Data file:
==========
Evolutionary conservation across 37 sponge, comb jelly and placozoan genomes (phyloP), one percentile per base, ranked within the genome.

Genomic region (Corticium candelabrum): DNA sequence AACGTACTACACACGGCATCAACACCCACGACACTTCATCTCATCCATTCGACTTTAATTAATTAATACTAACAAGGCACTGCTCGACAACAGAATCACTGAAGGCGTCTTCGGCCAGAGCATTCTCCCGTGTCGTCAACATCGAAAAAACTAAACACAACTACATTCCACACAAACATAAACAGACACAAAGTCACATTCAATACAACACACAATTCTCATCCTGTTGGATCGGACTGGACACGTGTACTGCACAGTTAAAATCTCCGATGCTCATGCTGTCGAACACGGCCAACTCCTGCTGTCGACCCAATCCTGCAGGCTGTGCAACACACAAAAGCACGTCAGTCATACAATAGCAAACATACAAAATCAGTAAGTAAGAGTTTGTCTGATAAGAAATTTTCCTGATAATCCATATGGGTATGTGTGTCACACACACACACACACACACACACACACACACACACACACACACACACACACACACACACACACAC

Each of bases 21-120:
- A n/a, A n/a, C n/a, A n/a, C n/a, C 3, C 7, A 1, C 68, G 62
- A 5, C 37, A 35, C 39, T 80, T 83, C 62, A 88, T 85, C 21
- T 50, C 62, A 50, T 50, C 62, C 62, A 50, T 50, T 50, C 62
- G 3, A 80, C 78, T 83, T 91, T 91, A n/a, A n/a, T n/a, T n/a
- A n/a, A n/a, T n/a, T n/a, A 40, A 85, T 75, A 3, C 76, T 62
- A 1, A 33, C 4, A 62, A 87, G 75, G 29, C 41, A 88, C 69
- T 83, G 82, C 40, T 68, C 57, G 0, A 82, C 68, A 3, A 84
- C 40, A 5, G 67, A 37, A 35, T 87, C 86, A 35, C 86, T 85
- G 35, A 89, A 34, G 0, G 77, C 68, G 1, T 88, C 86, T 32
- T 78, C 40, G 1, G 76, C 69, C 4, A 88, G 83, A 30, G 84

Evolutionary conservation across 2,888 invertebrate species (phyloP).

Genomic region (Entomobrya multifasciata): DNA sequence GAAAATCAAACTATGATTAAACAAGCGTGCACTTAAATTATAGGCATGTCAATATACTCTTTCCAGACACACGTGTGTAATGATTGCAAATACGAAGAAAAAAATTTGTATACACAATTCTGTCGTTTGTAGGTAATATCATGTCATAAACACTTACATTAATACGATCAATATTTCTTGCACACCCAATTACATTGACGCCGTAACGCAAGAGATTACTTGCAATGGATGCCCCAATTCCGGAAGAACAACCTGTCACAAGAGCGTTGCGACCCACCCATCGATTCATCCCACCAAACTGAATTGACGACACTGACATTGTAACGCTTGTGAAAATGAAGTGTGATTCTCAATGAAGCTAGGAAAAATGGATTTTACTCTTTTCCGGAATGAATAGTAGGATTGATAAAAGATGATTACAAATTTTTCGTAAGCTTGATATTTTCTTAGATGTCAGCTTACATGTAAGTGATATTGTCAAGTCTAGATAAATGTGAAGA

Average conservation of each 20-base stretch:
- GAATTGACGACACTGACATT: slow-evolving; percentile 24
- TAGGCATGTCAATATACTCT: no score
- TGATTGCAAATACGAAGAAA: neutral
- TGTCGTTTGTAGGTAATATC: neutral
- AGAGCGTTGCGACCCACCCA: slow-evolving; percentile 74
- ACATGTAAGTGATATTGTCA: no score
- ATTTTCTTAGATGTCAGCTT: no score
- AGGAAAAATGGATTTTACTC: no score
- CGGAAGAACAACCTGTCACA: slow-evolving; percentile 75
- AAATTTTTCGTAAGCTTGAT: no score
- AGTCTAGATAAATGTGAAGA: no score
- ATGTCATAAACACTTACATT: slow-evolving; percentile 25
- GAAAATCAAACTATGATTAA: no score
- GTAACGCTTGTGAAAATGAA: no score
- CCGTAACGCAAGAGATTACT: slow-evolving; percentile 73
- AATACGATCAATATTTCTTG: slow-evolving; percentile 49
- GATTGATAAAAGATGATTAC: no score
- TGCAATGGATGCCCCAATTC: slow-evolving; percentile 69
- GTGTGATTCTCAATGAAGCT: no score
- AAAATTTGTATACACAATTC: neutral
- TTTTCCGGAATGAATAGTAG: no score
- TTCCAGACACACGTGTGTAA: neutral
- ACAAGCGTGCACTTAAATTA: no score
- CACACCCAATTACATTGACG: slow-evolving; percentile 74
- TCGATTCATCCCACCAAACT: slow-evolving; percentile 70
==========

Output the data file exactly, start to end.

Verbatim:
Evolutionary conservation across 37 sponge, comb jelly and placozoan genomes (phyloP), one percentile per base, ranked within the genome.

Genomic region (Corticium candelabrum): DNA sequence AACGTACTACACACGGCATCAACACCCACGACACTTCATCTCATCCATTCGACTTTAATTAATTAATACTAACAAGGCACTGCTCGACAACAGAATCACTGAAGGCGTCTTCGGCCAGAGCATTCTCCCGTGTCGTCAACATCGAAAAAACTAAACACAACTACATTCCACACAAACATAAACAGACACAAAGTCACATTCAATACAACACACAATTCTCATCCTGTTGGATCGGACTGGACACGTGTACTGCACAGTTAAAATCTCCGATGCTCATGCTGTCGAACACGGCCAACTCCTGCTGTCGACCCAATCCTGCAGGCTGTGCAACACACAAAAGCACGTCAGTCATACAATAGCAAACATACAAAATCAGTAAGTAAGAGTTTGTCTGATAAGAAATTTTCCTGATAATCCATATGGGTATGTGTGTCACACACACACACACACACACACACACACACACACACACACACACACACACACACACACACACACAC

Each of bases 21-120:
- A n/a, A n/a, C n/a, A n/a, C n/a, C 3, C 7, A 1, C 68, G 62
- A 5, C 37, A 35, C 39, T 80, T 83, C 62, A 88, T 85, C 21
- T 50, C 62, A 50, T 50, C 62, C 62, A 50, T 50, T 50, C 62
- G 3, A 80, C 78, T 83, T 91, T 91, A n/a, A n/a, T n/a, T n/a
- A n/a, A n/a, T n/a, T n/a, A 40, A 85, T 75, A 3, C 76, T 62
- A 1, A 33, C 4, A 62, A 87, G 75, G 29, C 41, A 88, C 69
- T 83, G 82, C 40, T 68, C 57, G 0, A 82, C 68, A 3, A 84
- C 40, A 5, G 67, A 37, A 35, T 87, C 86, A 35, C 86, T 85
- G 35, A 89, A 34, G 0, G 77, C 68, G 1, T 88, C 86, T 32
- T 78, C 40, G 1, G 76, C 69, C 4, A 88, G 83, A 30, G 84

Evolutionary conservation across 2,888 invertebrate species (phyloP).

Genomic region (Entomobrya multifasciata): DNA sequence GAAAATCAAACTATGATTAAACAAGCGTGCACTTAAATTATAGGCATGTCAATATACTCTTTCCAGACACACGTGTGTAATGATTGCAAATACGAAGAAAAAAATTTGTATACACAATTCTGTCGTTTGTAGGTAATATCATGTCATAAACACTTACATTAATACGATCAATATTTCTTGCACACCCAATTACATTGACGCCGTAACGCAAGAGATTACTTGCAATGGATGCCCCAATTCCGGAAGAACAACCTGTCACAAGAGCGTTGCGACCCACCCATCGATTCATCCCACCAAACTGAATTGACGACACTGACATTGTAACGCTTGTGAAAATGAAGTGTGATTCTCAATGAAGCTAGGAAAAATGGATTTTACTCTTTTCCGGAATGAATAGTAGGATTGATAAAAGATGATTACAAATTTTTCGTAAGCTTGATATTTTCTTAGATGTCAGCTTACATGTAAGTGATATTGTCAAGTCTAGATAAATGTGAAGA

Average conservation of each 20-base stretch:
- GAATTGACGACACTGACATT: slow-evolving; percentile 24
- TAGGCATGTCAATATACTCT: no score
- TGATTGCAAATACGAAGAAA: neutral
- TGTCGTTTGTAGGTAATATC: neutral
- AGAGCGTTGCGACCCACCCA: slow-evolving; percentile 74
- ACATGTAAGTGATATTGTCA: no score
- ATTTTCTTAGATGTCAGCTT: no score
- AGGAAAAATGGATTTTACTC: no score
- CGGAAGAACAACCTGTCACA: slow-evolving; percentile 75
- AAATTTTTCGTAAGCTTGAT: no score
- AGTCTAGATAAATGTGAAGA: no score
- ATGTCATAAACACTTACATT: slow-evolving; percentile 25
- GAAAATCAAACTATGATTAA: no score
- GTAACGCTTGTGAAAATGAA: no score
- CCGTAACGCAAGAGATTACT: slow-evolving; percentile 73
- AATACGATCAATATTTCTTG: slow-evolving; percentile 49
- GATTGATAAAAGATGATTAC: no score
- TGCAATGGATGCCCCAATTC: slow-evolving; percentile 69
- GTGTGATTCTCAATGAAGCT: no score
- AAAATTTGTATACACAATTC: neutral
- TTTTCCGGAATGAATAGTAG: no score
- TTCCAGACACACGTGTGTAA: neutral
- ACAAGCGTGCACTTAAATTA: no score
- CACACCCAATTACATTGACG: slow-evolving; percentile 74
- TCGATTCATCCCACCAAACT: slow-evolving; percentile 70